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Paul begins the defense of his message and his calling.

Notes & Transcripts | Handout
There is a problem that you and I have in common. I’m not referring to the aging process, although there is that. I’m not referring to Federal, State, or local government issues, although there is that as well. I’m not referring to problems within the evangelical church in the U.S., although, once again, there is that.
I am referring to something that is much more basic. It is a problem that has plagued mankind ever since the Garden of Eden — the problem of sin. David wrote of this problem during his confessional psalm — where he stated:
Psalm 51:3–5 HCSB
For I am conscious of my rebellion, and my sin is always before me. Against You—You alone—I have sinned and done this evil in Your sight. So You are right when You pass sentence; You are blameless when You judge. Indeed, I was guilty when I was born; I was sinful when my mother conceived me.
Everyone of us in this room this morning is a sinner, both by birth and by choice. And as such we are under the condemnation of God! That is, unless God’s wrath can be satisfied in regards to our sin.
The Good News is that God, according to His eternal counsel, provided a way by which He would be satisfied. He did so by sending His Eternal Son to be born as a man, yet without a sin nature. That is — Jesus was NOT A SINNER BY BIRTH as you and I are. Christ lived the perfect life that we could never live, and therefore He fulfilled the righteous demands of God, which we cannot do.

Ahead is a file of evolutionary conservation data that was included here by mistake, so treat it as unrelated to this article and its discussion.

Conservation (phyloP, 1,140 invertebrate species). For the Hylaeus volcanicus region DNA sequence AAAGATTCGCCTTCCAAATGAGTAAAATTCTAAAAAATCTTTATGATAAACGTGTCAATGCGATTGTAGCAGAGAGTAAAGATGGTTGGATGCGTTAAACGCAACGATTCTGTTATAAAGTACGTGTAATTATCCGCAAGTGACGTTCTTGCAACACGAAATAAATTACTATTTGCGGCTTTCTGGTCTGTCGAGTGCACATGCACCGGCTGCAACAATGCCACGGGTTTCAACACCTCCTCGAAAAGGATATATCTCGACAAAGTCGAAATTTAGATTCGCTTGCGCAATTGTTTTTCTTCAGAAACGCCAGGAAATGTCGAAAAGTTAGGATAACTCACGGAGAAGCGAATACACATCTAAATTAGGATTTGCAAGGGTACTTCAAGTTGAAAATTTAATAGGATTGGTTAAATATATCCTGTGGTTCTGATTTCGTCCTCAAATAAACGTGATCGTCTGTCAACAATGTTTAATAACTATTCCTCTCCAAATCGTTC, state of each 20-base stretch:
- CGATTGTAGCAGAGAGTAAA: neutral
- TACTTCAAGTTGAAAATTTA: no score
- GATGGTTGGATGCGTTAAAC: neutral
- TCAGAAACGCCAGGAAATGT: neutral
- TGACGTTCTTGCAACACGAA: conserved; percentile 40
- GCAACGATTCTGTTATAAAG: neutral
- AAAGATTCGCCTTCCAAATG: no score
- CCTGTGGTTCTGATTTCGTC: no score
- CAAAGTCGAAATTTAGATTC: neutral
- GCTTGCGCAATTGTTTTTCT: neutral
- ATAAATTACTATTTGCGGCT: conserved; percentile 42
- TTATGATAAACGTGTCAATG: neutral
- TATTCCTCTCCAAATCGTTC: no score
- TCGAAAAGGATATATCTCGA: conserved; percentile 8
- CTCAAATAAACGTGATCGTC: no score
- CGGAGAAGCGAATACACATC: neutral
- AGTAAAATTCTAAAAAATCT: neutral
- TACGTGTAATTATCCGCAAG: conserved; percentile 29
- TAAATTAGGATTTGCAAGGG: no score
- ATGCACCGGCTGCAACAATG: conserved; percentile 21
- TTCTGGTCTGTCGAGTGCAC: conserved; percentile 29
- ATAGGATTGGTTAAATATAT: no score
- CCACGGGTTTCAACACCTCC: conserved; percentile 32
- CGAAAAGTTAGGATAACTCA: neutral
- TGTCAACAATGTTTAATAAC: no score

Romans 8:3 NASB95PARA
For what the Law could not do, weak as it was through the flesh, God did: sending His own Son in the likeness of sinful flesh and as an offering for sin, He condemned sin in the flesh,
Romans 8:3 NASB95PARA
For what the Law could not do, weak as it was through the flesh, God did: sending His own Son in the likeness of sinful flesh and as an offering for sin, He condemned sin in the flesh,
Romans 8:3–4 NASB95PARA
For what the Law could not do, weak as it was through the flesh, God did: sending His own Son in the likeness of sinful flesh and as an offering for sin, He condemned sin in the flesh, so that the requirement of the Law might be fulfilled in us, who do not walk according to the flesh but according to the Spirit.
Jesus Christ gave Himself for our sins so that He might rescue us from this present evil age, according to the will of our God and Father, to whom be the glory forevermore. Amen!
The problem of man’s sin has been dealt with by means of God providing a substitute.
2 Corinthians 5:21 NASB95PARA
He made Him who knew no sin to be sin on our behalf, so that we might become the righteousness of God in Him.
But how does a person appropriate this gracious offering of God? He does so by faith. For the righteous shall live by faith.
That is the basics of the Gospel that Paul had presented to the Galatians when he and Barnabas founded the churches in their region. But some people came from Jerusalem to Galatia and were trying to agitate the believers there by contending that the gospel Paul preached was not the full gospel. Yes, Jesus is the Messiah, and He did die in order to pay the penalty for the sins of God’s people. But in order for you to become God’s people, you not only have to believe the message about Christ, but you have to convert to Judaism.